Eppu: Doctor Bashir. We rarely get to see such a full personal growth arc as we see with Bashir. When he arrived to the station, he was so wet behind the ears his whole being basically emanated green. To follow him from firmly planting his foot in his mouth in those early episodes, to his worshipful puppy-love towards Dax, to his growing confidence in his position and friendships, to adjusting to the fact that his much-appreciated intellectual abilities were grafted onto him in an illegal procedure and not in-born, to maturing into a confident, capable officer, supportive and loyal to his friends, is a delight. I also love Bashir’s relationship with Garak, and how the spy-turned-tailor educates our man Bashir about the larger world beyond the Federation.

Voyager

Tuvok2377Erik: Tuvok. Tim Russ did a masterful job taking up the Vulcan mantle from Leonard Nimoy. While many actors cast as Vulcans come off as robotic or bored, Russ’s Tuvok showed us that self-control can be just as interesting as unbridled passion. As someone who isn’t often emotionally expressive, it’s nice to see a similar character on screen (and without the presumption that he is damaged or needs to “loosen up.”)

 

 

Eppu: Chakotay. He embodies quiet get-it-done effectiveness and deep emotions without being abrasive. Respectful towards and supportive of – even if not always in complete agreement with – Captain Janeway through thick and thin. It’s also very refreshing that no romance was artificially forced into the relationship between Janeway and Chakotay: they just slowly became and remained friends.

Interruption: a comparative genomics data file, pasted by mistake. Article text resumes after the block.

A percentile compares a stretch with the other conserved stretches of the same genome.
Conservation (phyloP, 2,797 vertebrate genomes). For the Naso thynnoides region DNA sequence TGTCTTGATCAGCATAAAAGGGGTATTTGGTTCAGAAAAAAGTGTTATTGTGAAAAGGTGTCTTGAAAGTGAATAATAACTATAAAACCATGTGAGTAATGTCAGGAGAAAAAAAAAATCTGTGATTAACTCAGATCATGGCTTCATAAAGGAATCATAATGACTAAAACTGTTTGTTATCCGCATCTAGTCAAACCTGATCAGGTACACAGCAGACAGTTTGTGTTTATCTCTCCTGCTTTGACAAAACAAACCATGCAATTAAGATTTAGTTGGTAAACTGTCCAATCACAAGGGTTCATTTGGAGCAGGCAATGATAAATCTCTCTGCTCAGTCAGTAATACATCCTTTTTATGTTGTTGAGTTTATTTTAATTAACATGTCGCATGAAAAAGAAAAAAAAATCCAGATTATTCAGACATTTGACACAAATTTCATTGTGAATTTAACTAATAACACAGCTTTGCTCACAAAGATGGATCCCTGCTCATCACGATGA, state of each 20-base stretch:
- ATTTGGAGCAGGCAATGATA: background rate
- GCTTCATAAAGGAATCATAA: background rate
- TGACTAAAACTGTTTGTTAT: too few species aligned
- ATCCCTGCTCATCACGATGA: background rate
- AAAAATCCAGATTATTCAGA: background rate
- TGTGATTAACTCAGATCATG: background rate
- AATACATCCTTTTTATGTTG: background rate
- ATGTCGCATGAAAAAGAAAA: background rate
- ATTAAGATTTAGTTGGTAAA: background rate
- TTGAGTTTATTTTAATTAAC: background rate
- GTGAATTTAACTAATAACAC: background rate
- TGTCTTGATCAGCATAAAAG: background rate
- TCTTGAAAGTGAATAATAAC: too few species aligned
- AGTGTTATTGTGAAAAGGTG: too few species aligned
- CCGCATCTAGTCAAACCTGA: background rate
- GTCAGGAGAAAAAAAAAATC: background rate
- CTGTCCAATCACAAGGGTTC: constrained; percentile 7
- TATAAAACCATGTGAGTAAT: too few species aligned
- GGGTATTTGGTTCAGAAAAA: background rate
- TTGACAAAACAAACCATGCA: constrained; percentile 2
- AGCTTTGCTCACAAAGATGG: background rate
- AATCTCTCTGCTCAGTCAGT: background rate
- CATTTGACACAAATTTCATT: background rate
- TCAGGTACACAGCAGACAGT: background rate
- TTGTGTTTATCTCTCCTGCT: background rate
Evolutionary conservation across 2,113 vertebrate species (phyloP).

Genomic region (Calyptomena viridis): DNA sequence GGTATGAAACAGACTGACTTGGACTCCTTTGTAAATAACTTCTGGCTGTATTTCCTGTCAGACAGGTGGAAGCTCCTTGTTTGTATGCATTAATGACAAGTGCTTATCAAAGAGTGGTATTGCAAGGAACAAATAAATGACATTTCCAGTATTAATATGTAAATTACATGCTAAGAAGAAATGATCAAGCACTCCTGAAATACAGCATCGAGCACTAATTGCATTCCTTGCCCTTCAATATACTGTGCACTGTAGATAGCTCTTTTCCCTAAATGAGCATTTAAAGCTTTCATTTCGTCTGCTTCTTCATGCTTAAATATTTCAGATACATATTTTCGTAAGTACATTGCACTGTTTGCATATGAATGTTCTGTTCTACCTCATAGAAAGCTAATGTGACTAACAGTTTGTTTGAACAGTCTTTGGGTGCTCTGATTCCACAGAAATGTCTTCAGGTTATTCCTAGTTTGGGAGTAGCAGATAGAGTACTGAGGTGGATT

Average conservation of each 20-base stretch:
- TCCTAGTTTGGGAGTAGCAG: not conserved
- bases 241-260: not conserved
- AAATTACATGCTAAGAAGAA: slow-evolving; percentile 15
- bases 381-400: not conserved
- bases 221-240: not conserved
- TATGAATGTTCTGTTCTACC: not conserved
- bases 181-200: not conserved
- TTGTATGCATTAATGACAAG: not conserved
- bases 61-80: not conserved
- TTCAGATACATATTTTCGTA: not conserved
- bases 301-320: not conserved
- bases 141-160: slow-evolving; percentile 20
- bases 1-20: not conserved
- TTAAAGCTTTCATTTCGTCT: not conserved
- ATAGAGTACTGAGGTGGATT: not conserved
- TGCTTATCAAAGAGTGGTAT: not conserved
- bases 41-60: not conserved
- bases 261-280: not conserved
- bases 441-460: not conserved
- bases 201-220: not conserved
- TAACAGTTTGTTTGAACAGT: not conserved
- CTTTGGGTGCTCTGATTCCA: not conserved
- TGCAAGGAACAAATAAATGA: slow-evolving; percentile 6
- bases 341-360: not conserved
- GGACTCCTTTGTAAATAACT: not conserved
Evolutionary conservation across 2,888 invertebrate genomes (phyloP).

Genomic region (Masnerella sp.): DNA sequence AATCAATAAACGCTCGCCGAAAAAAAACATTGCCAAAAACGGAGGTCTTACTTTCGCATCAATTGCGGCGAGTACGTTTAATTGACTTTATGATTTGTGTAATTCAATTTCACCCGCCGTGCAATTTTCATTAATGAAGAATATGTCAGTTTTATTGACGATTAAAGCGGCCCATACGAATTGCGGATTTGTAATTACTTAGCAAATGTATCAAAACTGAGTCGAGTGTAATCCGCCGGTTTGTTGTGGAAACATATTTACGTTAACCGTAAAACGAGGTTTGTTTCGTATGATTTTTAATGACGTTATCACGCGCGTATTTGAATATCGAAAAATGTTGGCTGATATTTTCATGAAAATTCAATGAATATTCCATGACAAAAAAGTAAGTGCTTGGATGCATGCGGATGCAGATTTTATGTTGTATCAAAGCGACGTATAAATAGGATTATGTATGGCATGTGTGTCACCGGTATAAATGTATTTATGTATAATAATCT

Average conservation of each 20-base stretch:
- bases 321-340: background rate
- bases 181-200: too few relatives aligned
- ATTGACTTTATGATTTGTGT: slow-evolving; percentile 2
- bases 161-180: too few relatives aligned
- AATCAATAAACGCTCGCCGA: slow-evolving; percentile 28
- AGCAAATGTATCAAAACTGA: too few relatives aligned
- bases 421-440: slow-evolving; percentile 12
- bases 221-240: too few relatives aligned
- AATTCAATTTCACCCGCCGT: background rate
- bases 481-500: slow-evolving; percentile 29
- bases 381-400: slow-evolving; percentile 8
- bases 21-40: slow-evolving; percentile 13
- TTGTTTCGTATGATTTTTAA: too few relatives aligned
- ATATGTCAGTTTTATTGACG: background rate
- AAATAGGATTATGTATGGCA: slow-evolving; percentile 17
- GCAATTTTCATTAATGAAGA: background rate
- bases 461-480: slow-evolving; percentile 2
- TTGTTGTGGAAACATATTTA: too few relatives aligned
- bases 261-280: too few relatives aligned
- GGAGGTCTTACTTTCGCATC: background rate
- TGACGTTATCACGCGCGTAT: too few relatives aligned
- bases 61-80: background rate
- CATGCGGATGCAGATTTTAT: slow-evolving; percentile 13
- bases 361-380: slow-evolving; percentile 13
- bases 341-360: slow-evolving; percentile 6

Enterprise

Erik: I don’t have one. The show never really worked for me, which is too bad, because I love the concept and some of the details. I kind of wish whoever owns the franchise now would stuff Enterprise into the memory black hole and start over from the basic concept of humanity’s first interstellar exploration and the founding of the Federation instead of the soulless reboot movies we’re getting.

Eppu: Never saw all of it, and I don’t remember it well. As much as I can have a favorite character, it’s a three-way tie between Hoshi Sato, T’Pol, and Tucker.

Mashup Eppu Enterprise Favorites

Who are your favorites and why? Share in the comments!

Images: Spock via Memory Alpha. Picard via Memory Alpha. Guinan via Memory Alpha. Jadzia Dax via Memory Alpha. Julian Bashir via TrekCore. Tuvok via Memory Alpha. Chakotay via Memory Alpha. Hoshi Sato via Memory Alpha. T’Pol via Memory Alpha. Tucker via Memory Alpha

Creative Differences is an occasional feature in which we discuss a topic or question that we both find interesting. Hear from both of us about whatever’s on our minds.